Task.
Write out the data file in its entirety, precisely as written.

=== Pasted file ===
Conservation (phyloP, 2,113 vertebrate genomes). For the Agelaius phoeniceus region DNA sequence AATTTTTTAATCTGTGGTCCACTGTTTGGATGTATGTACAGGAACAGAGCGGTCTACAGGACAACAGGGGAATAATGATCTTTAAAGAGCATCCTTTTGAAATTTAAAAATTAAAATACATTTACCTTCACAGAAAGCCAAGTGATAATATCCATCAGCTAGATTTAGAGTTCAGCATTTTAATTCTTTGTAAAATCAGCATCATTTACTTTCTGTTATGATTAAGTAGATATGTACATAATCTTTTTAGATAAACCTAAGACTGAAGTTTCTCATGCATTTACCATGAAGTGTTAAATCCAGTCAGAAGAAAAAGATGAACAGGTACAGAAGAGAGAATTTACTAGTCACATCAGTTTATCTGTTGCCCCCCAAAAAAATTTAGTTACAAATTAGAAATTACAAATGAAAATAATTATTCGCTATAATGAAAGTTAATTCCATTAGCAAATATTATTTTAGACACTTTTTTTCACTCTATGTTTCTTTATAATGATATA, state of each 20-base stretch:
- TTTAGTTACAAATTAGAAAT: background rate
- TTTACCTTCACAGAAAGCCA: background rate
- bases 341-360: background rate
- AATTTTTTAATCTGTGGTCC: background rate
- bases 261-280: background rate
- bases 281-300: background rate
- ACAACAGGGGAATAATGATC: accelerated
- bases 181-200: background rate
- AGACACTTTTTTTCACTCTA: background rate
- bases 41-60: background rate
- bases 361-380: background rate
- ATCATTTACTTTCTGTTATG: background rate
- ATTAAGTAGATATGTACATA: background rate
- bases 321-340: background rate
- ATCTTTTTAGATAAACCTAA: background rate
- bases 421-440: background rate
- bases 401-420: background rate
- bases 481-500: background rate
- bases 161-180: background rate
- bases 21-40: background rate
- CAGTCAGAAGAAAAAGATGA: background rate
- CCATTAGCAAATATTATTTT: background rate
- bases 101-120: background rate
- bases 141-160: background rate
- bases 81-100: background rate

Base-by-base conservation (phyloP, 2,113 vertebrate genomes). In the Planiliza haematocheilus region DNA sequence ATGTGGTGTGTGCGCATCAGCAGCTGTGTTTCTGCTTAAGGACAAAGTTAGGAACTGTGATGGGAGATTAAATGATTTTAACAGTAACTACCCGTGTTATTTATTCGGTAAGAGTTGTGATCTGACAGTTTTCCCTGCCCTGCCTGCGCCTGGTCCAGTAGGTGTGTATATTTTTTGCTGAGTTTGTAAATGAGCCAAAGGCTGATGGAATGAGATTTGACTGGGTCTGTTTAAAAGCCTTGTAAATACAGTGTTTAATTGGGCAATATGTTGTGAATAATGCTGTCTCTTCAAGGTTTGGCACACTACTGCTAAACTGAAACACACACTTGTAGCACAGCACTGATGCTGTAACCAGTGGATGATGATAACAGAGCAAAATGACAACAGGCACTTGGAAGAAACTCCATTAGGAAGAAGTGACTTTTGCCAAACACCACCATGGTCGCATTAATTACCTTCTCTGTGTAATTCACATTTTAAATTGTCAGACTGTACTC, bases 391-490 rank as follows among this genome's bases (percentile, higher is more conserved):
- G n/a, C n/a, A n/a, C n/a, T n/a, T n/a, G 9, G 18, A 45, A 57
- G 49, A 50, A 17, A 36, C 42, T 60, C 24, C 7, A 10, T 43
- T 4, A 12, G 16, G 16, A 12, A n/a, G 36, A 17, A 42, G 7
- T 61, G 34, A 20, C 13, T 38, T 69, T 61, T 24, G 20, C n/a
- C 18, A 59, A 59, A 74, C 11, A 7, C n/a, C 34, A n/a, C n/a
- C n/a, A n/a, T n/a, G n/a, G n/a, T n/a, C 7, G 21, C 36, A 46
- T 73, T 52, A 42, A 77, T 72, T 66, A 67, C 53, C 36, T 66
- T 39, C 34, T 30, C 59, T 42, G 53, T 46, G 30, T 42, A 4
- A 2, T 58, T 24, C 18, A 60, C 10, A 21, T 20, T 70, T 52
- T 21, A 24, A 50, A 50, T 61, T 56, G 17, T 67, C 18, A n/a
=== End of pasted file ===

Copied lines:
Conservation (phyloP, 2,113 vertebrate genomes). For the Agelaius phoeniceus region DNA sequence AATTTTTTAATCTGTGGTCCACTGTTTGGATGTATGTACAGGAACAGAGCGGTCTACAGGACAACAGGGGAATAATGATCTTTAAAGAGCATCCTTTTGAAATTTAAAAATTAAAATACATTTACCTTCACAGAAAGCCAAGTGATAATATCCATCAGCTAGATTTAGAGTTCAGCATTTTAATTCTTTGTAAAATCAGCATCATTTACTTTCTGTTATGATTAAGTAGATATGTACATAATCTTTTTAGATAAACCTAAGACTGAAGTTTCTCATGCATTTACCATGAAGTGTTAAATCCAGTCAGAAGAAAAAGATGAACAGGTACAGAAGAGAGAATTTACTAGTCACATCAGTTTATCTGTTGCCCCCCAAAAAAATTTAGTTACAAATTAGAAATTACAAATGAAAATAATTATTCGCTATAATGAAAGTTAATTCCATTAGCAAATATTATTTTAGACACTTTTTTTCACTCTATGTTTCTTTATAATGATATA, state of each 20-base stretch:
- TTTAGTTACAAATTAGAAAT: background rate
- TTTACCTTCACAGAAAGCCA: background rate
- bases 341-360: background rate
- AATTTTTTAATCTGTGGTCC: background rate
- bases 261-280: background rate
- bases 281-300: background rate
- ACAACAGGGGAATAATGATC: accelerated
- bases 181-200: background rate
- AGACACTTTTTTTCACTCTA: background rate
- bases 41-60: background rate
- bases 361-380: background rate
- ATCATTTACTTTCTGTTATG: background rate
- ATTAAGTAGATATGTACATA: background rate
- bases 321-340: background rate
- ATCTTTTTAGATAAACCTAA: background rate
- bases 421-440: background rate
- bases 401-420: background rate
- bases 481-500: background rate
- bases 161-180: background rate
- bases 21-40: background rate
- CAGTCAGAAGAAAAAGATGA: background rate
- CCATTAGCAAATATTATTTT: background rate
- bases 101-120: background rate
- bases 141-160: background rate
- bases 81-100: background rate

Base-by-base conservation (phyloP, 2,113 vertebrate genomes). In the Planiliza haematocheilus region DNA sequence ATGTGGTGTGTGCGCATCAGCAGCTGTGTTTCTGCTTAAGGACAAAGTTAGGAACTGTGATGGGAGATTAAATGATTTTAACAGTAACTACCCGTGTTATTTATTCGGTAAGAGTTGTGATCTGACAGTTTTCCCTGCCCTGCCTGCGCCTGGTCCAGTAGGTGTGTATATTTTTTGCTGAGTTTGTAAATGAGCCAAAGGCTGATGGAATGAGATTTGACTGGGTCTGTTTAAAAGCCTTGTAAATACAGTGTTTAATTGGGCAATATGTTGTGAATAATGCTGTCTCTTCAAGGTTTGGCACACTACTGCTAAACTGAAACACACACTTGTAGCACAGCACTGATGCTGTAACCAGTGGATGATGATAACAGAGCAAAATGACAACAGGCACTTGGAAGAAACTCCATTAGGAAGAAGTGACTTTTGCCAAACACCACCATGGTCGCATTAATTACCTTCTCTGTGTAATTCACATTTTAAATTGTCAGACTGTACTC, bases 391-490 rank as follows among this genome's bases (percentile, higher is more conserved):
- G n/a, C n/a, A n/a, C n/a, T n/a, T n/a, G 9, G 18, A 45, A 57
- G 49, A 50, A 17, A 36, C 42, T 60, C 24, C 7, A 10, T 43
- T 4, A 12, G 16, G 16, A 12, A n/a, G 36, A 17, A 42, G 7
- T 61, G 34, A 20, C 13, T 38, T 69, T 61, T 24, G 20, C n/a
- C 18, A 59, A 59, A 74, C 11, A 7, C n/a, C 34, A n/a, C n/a
- C n/a, A n/a, T n/a, G n/a, G n/a, T n/a, C 7, G 21, C 36, A 46
- T 73, T 52, A 42, A 77, T 72, T 66, A 67, C 53, C 36, T 66
- T 39, C 34, T 30, C 59, T 42, G 53, T 46, G 30, T 42, A 4
- A 2, T 58, T 24, C 18, A 60, C 10, A 21, T 20, T 70, T 52
- T 21, A 24, A 50, A 50, T 61, T 56, G 17, T 67, C 18, A n/a